State, Utilities File More Crisis-Era Claims

By Published On: December 9, 2005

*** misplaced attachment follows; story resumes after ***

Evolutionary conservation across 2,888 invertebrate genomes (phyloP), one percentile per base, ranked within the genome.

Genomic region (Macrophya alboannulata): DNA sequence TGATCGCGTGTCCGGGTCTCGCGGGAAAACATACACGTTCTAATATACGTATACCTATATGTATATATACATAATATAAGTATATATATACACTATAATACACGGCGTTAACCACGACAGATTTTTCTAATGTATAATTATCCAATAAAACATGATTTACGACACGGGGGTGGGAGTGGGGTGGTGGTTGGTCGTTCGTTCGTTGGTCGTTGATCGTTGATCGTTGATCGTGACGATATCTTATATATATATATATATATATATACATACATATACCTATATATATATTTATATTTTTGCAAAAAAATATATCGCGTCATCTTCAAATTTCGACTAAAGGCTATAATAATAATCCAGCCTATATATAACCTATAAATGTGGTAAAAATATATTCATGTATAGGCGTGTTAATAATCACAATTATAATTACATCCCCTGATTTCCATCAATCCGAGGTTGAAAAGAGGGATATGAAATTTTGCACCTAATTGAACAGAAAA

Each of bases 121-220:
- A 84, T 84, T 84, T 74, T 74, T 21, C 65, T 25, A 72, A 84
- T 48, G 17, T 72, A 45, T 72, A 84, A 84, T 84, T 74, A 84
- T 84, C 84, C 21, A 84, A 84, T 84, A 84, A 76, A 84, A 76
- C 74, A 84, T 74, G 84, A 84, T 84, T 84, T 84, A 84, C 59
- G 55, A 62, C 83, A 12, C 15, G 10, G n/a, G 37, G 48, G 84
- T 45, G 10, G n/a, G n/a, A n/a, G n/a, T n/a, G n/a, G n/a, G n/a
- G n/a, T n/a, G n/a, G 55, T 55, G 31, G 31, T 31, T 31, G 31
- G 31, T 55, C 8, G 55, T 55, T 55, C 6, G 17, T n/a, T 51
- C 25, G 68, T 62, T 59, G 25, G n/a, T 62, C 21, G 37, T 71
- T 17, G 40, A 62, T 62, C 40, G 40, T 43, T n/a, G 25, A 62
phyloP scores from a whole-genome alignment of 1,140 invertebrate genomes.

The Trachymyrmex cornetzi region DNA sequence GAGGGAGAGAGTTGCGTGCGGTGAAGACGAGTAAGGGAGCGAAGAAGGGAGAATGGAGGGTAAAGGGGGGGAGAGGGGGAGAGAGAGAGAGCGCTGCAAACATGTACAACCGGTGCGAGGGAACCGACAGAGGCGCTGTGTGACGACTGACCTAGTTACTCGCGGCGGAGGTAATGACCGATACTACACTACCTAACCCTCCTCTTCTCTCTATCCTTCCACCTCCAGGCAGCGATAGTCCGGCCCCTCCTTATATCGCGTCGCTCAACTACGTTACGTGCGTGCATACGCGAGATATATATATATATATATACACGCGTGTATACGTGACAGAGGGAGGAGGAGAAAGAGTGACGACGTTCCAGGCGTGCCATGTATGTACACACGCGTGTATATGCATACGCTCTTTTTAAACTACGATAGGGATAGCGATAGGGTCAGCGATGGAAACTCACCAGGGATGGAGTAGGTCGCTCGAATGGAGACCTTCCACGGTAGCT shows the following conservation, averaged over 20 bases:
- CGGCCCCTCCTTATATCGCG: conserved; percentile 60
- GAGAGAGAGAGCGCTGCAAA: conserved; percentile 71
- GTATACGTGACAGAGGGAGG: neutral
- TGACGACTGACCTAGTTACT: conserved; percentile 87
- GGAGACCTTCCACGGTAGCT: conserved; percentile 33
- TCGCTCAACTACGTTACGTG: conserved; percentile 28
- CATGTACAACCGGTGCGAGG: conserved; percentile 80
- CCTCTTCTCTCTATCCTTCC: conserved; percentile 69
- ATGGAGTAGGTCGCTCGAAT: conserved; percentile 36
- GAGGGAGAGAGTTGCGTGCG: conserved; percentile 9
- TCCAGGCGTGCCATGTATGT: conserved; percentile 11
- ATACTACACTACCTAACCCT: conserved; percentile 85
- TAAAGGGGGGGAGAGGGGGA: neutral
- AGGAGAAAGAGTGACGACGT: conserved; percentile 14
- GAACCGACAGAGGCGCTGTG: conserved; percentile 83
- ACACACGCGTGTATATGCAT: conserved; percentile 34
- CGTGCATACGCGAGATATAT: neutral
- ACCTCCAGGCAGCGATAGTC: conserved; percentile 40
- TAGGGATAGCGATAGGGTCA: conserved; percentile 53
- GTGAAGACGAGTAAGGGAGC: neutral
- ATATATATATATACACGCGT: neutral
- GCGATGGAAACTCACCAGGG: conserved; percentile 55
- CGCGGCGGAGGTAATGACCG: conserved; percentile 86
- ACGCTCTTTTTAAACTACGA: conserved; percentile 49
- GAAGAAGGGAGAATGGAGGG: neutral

As a prelude to what could be more lawsuits, the Attorney General’s Office and state investor-owned utilities announced that they are filing claims against munis and other governmental agency energy providers for allegedly overcharging during the 2000-01 energy crisis. The Attorney General’s Office stated December 5 that the total involved is more than $1 billion. The claims are, or will be, directed to the named agencies or munis. If the claims are denied, then the state and the utilities may file more lawsuits to garner the funds they claim they are owed for alleged excess billings dating back to 2000-01. To date, the state has only sent a claim to the Bonneville Power Administration. “Pay [BPA] up and move on,” retorted Bonneville spokesperson Ed Mosey. Bonneville asserts that California owes it a net of $74 million from energy it sent to California during the crisis and exports that threatened salmon populations in the Northwest rivers. Mosey added that federal regulators had already vetted the claims and decided in Bonneville’s favor. The Federal Energy Regulatory Commission, however, left some avenues open, according to Tom Dresslar, attorney general spokesperson. These claims are based on “unjust rates,” not the gaming issues that FERC put to rest, he explained. The move follows a Ninth Circuit Court of Appeals ruling September 6, 2005, that federal regulators could not force governmental entities to refund power profits (Circuit, Sept. 9, 2005). FERC does not have authority over those entities, said the court, only over investor-owned utilities. Dresslar noted that the state has not yet decided whether to sue the governmental entities if its claims are turned down. The entities that received claims filings by San Diego Gas & Electric included the Sacramento Municipal Utility District, the Los Angeles Department of Water & Power, the Department of Water Resources, the Western Area Power Administration, and the Northern California Power Agency, as well as a number of cities and irrigation districts. Aside from SDG&E, utilities contacted about the claims didn’t comment what munis they have filed against. SDG&E spokesperson Ed Van Herik said a decision to pursue litigation following the claims has not been made.

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